Even some of the sensible policies and processes that NGOs and rehabilitation organisations are made to follow come with their set of loopholes that take away from their very purpose. For example, most Rehabilitation Organisations (ROs) are required to conduct a family identification process wherein they travel to a survivor’s home to see if the family is fit for being re-integrated with the survivor. They intend to check if the family is capable of economically and psychologically supporting the wellbeing of the survivor. This proves to be very helpful in cases where families believe that being pushed into sex work has made their daughter ‘impure’ or ‘unworthy’ rather than a victim of abuse who needs rehabilitation. In such cases, after being reunited with the families, victims bear the brunt of more emotional, physical or sexual abuse as a result of having been a sex worker. ROs are required to report their findings of the family’s condition to the Child Welfare Committee who then decides whether the survivor should be sent back. However, at any point, the court can order a victim to be sent home, regardless of the findings of the NGO. This defeats the very purpose of the family identification system and ends up posing a threat to the victim’s mental health.
This is just the legal side of the flaws in the RO system. There are multiple issues with the RO system that make us wonder whether they really are working towards nothing but making the lives of the victim’s better. According to a study by Robynne Locke focussing on 7 rehabilitation homes, many ignored problems with the RO system came to light. It was found that most ROs were not providing much more than basic necessities of food and shelter, and the occasional craft activities. They failed to recognise that sexual abuse and trafficking victims have special needs including but not limited to therapy and vocational training or mentorship, both of which were barely provided or not provided entirely. Additionally, the voices, opinions or suggestions of the rescued victims were never taken or paid heed to, with regards to the functioning and facilities of the RO.
It was also found that ROs lacked necessary privacy policies in place. Donors or news reporters were allowed to ‘observe’ the rescued victims whenever they wanted, without the victims’ permission. This is the last thing someone who has already had their privacy and body violated needs.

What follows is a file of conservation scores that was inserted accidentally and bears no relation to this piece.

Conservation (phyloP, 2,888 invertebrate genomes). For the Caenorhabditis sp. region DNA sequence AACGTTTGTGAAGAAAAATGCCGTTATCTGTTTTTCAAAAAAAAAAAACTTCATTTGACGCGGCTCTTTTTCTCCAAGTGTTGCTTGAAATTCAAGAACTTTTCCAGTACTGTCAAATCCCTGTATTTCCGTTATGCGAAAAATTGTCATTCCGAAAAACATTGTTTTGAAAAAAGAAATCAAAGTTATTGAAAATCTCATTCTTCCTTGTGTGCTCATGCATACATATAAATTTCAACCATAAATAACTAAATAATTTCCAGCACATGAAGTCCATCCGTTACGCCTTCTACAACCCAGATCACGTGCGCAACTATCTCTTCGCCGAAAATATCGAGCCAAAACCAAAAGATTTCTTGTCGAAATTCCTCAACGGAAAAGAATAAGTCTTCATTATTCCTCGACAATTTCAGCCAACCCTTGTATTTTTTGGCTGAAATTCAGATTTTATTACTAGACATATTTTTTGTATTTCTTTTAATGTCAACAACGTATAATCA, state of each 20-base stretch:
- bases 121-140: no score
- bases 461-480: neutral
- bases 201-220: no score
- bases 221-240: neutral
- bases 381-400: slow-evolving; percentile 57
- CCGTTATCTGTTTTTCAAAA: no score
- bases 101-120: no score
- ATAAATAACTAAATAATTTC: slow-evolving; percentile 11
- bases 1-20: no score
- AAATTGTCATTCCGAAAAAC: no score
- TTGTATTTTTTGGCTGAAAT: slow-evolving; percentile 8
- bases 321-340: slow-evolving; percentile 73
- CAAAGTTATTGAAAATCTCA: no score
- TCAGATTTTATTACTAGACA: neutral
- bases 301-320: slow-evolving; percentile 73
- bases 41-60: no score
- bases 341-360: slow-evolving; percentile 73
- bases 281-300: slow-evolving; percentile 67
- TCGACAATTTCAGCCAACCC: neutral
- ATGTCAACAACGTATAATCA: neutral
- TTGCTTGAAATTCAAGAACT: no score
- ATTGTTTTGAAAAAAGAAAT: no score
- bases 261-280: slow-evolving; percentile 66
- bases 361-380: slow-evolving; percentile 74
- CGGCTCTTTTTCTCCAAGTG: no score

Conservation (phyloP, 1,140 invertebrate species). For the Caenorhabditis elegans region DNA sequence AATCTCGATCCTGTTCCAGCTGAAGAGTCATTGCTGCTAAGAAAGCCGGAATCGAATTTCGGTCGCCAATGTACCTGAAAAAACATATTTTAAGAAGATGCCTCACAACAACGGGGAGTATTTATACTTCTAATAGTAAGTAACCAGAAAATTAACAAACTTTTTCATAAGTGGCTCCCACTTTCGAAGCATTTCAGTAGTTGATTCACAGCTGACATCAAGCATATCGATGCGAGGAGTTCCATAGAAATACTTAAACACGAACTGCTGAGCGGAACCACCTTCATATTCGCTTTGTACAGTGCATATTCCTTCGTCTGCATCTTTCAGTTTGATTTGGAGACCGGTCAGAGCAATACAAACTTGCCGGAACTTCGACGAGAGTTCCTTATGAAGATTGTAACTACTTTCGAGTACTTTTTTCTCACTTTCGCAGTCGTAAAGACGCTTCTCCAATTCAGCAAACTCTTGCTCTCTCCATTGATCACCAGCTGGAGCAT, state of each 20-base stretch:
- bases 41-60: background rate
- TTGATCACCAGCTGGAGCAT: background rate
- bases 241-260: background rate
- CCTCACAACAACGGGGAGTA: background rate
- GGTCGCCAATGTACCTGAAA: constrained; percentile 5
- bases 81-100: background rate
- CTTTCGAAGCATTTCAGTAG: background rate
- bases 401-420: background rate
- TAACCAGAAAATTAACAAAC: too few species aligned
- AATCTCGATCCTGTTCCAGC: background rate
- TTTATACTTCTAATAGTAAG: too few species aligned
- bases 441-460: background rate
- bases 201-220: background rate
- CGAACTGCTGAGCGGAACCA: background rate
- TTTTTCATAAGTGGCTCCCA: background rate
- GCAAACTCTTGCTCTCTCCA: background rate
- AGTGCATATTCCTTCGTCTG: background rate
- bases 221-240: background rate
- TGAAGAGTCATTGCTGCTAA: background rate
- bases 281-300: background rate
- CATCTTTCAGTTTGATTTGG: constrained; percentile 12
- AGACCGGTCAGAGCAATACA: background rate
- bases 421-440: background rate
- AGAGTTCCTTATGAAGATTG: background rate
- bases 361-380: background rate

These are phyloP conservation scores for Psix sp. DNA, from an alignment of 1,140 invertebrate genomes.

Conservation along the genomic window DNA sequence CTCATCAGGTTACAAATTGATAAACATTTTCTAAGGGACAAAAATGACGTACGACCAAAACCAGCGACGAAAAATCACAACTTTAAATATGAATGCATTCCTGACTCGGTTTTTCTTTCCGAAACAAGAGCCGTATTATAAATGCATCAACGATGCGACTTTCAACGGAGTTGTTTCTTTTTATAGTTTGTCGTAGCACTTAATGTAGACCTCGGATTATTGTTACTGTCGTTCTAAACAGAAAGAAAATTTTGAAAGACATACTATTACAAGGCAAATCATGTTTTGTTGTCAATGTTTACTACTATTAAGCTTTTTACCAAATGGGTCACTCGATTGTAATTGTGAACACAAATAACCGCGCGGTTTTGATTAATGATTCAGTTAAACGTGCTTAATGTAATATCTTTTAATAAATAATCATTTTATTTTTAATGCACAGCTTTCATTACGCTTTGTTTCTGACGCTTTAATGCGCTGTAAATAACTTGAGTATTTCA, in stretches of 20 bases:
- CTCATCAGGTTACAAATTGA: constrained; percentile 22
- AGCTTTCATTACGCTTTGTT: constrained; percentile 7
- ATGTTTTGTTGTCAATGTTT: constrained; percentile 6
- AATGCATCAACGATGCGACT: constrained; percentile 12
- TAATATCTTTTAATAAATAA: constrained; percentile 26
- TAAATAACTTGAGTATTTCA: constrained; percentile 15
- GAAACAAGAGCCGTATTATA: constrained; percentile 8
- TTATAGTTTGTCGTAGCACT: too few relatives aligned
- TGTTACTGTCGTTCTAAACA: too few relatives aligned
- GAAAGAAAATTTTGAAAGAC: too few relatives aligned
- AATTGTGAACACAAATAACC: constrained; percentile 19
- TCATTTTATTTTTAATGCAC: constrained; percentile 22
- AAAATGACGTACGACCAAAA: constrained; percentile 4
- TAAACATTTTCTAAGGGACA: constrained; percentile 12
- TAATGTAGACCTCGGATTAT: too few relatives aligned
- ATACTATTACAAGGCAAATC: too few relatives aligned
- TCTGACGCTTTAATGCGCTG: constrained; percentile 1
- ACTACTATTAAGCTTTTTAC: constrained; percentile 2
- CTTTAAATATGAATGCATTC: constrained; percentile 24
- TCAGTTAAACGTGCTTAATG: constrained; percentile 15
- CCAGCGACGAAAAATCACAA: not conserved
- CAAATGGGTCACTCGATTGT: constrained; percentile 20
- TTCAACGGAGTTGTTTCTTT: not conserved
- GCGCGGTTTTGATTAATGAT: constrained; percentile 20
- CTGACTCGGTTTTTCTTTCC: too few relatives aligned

As for the institutions that do focus on psychosocial rehabilitation, they make it their sole area of focus and do not address challenges of familial and community reintegration or a lack of livelihood opportunities and how the survivors can overcome these inevitable hurdles.
Therefore, we can evidently conclude that the system is defective, but our society is not far behind.
While there are undeniably a lot more flaws in the rehabilitation laws and practices followed by CWC members and members of NGOs and ROs, these flaws alone do not account for a large number of children and women that voluntarily return to brothels after being rescued. So, why is it that women and young girls rescued from their abusers go right back to them?
They are treated as if their abduction and trade was their fault, as if the sexual abuse they faced multiple times a day was not enough.
Even after rescue and rehabilitation, the incidence of victims reintegrating with their families and communities has been low mainly due to social stigma and discrimination. Returning survivors often face rejection, discrimination, harassment, and in extreme cases - rape or honour killings. They are treated as if their abduction and trade was their fault, as if the sexual abuse they faced multiple times a day was not enough. Additionally, HIV/AIDS and prostitution have come to be so heavily linked that returning survivors are often blindly assumed to have HIV/AIDS, leading to twice the stigmatisation. The lack of sex education in the country leads them to believe that the touch or even the stare of an infected person can give them HIV/AIDS, which only adds to the abuse and discrimination that returning survivors face in the community. Even in many cases where they were able to reunite with their families without any problems and got married, they would be thrown out of the husband’s house if he found out about their past.
In some cases, victims have had psychosocial rehabilitation with the help of NGOs and ROs while living with their families. Even in these cases, rehabilitation workers find that while they are able to ensure the healing and safety of the victim within the four walls of RO, they have little control over what the victim’s experiences in the outside world. The progress of the individual in therapy is often set back by the stigmatisation and abuse they face at home. Consequently, the work often takes a lot more time and patience. Something which many victims do not have, and end up returning to the brothels because they are fed up and frustrated with the slow rate of their condition and mental health betterment, all while not earning as much as they did while being a sex worker or while being paid to look over and recruit other girls for sex work.
No matter where their life leads them, it would all eventually boil down to their past as a sex worker, and the fact that it wasn’t voluntary would not reduce the degree of stigmatisation. Due to this stigma, many survivors of trafficking find that they have no option but to return to the brothels and live a life of more self-respect and equality than in their communities. There is indeed nothing sadder than a girl feeling safer in a place that sexually abuses her for its own benefit, than in her own family.